What Is an Autoimmune Disease?

Autoimmune diseases are something that can cause inflammation and as a result pain. They are relatively common, but there are many different types of autoimmune diseases. There are treatments for many, which might range from prescription steroids to the use of experimental treatments. Some people even rely on options like medical cannabis to help manage symptoms of autoimmune diseases

While treatment options are available, there aren’t necessarily cures for these disorders. 

We’ve been hearing a lot about autoimmune diseases recently, in particular, because of the Covid-19 outbreak. Some of the reasons the topic has made headlines during the pandemic are because first, some of the experimental treatments being used to help patients are also used for autoimmune diseases and second because pre-existing conditions seem to impact the course of Covid-19 for patients. 

So what exactly are autoimmune diseases?

Understanding An Autoimmune Disease

An autoimmune disease is a condition where your immune system accidentally attacks your body. 

Typically our immune systems play an essential role in protecting us from viruses, bacteria, and germs. If our body senses an invader is affecting our body, it sends certain killer cells to attack the invaders. 

In most of our immune systems, the cells can differentiate between a foreign invader and your body’s own cells. 

However, if you have an autoimmune disease, it means your immune system is attacking part of your body. 

There are autoimmune diseases that might attack just one organ, and there are also systemic diseases that attack your entire body. 

Why Do Autoimmune Diseases Occur?

Doctors aren’t really clear on what causes some people’s immune systems to function improperly, but we do know some populations are more susceptible to these diseases than others.

For example, a 2014 study showed women are significantly more likely than men to get autoimmune diseases. Some ethnic groups show higher numbers as well. Lupus is one example. Lupus affects more Hispanic and African-American people than Caucasians. 

There may also be a genetic component. 

Some doctors also see links between following a westernized diet and the development of autoimmune disease. For example, it’s possible that eating a diet high in processed foods and sugar can cause inflammation which can in turn trigger an overactive immune response. 

What Are the Most Common Autoimmune Diseases?

Some of the most common autoimmune diseases include:

  • Type 1 diabetes—this autoimmune disease attacks the cells that produce insulin in the pancreas. The pancreas helps regulate blood sugar, and if you have high blood sugar it can cause serious complications like damaged blood vessels.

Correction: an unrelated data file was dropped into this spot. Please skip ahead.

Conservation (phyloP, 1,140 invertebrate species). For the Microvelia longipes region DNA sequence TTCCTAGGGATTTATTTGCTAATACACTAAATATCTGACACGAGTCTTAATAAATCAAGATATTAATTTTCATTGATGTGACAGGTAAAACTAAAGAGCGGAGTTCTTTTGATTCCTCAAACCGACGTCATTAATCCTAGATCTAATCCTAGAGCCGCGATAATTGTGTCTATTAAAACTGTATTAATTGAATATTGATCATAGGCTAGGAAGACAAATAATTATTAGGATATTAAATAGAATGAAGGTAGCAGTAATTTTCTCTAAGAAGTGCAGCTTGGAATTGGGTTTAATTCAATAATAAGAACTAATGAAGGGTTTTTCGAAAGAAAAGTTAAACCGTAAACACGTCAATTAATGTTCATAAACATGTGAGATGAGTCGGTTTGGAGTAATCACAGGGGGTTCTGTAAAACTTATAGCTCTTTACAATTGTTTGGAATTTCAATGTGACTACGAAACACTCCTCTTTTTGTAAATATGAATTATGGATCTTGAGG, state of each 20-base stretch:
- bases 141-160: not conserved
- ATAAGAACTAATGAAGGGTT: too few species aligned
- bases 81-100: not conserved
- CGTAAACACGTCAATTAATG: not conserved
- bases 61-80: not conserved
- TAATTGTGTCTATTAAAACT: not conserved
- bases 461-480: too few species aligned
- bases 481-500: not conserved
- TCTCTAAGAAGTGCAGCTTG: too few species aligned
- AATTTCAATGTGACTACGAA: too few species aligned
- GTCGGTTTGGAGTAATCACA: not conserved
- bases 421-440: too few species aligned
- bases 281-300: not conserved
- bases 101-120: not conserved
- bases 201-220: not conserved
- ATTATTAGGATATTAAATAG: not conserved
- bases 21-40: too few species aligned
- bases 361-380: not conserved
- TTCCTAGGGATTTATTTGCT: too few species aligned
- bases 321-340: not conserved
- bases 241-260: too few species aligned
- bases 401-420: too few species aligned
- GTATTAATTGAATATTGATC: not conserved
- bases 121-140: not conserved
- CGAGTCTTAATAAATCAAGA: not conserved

• Rheumatoid arthritis—this disease causes the immune system to attack the joints, and it’s different from osteoarthritis, which is primarily related to aging. People with rheumatoid arthritis can get it at a young age. 
  • Psoriasis—when your skin cells multiply to fast it’s an autoimmune disease called psoriasis. Along with scales of plaque on the skin, this autoimmune disease can also cause pain, stiffness, and swelling in the joints which is known as psoriatic arthritis. 
  • Multiple sclerosis—Also referred to as MS, this autoimmune disease affects how the messages are sent between your spinal cord and brain to the rest of your body. Symptoms of MS can include balance issues, numbness, and problems walking. 
  • Systemic lupus erythematosus—Also called just lupus, this autoimmune disease can cause a rash and it affects many parts of the body including different organs, the brain, heart, and kidneys. 
  • Inflammatory bowel disease—With IBD, which includes Crohn’s disease and ulcerative colitis, there is inflammation in the walls of the intestines. 

How Do Doctors Test for Autoimmune Diseases?

There’s not one specific test that can diagnose autoimmune disease. There are different ways you might receive a diagnosis, depending on symptoms and other factors. 

One possible test that might be used is called an antinuclear antibody test or ANA, but even if this test is positive, it might not show what disease you specifically have. 

What About Autoimmune Disease and Covid-19?

Finally, a lot of people question whether they are more susceptible to serious complications of Covid-19 if they have an autoimmune disease. Right now, the primary underlying conditions that seem to be linked to worse outcomes include weakened immune systems and chronic illnesses such as cancer, high blood pressure, lung disease, and heart disease. 

Doctors aren’t entirely sure about the risk of autoimmune diseases right now, but one reason people with autoimmune diseases might want to be cautious is that they could be on an immunosuppressant medication.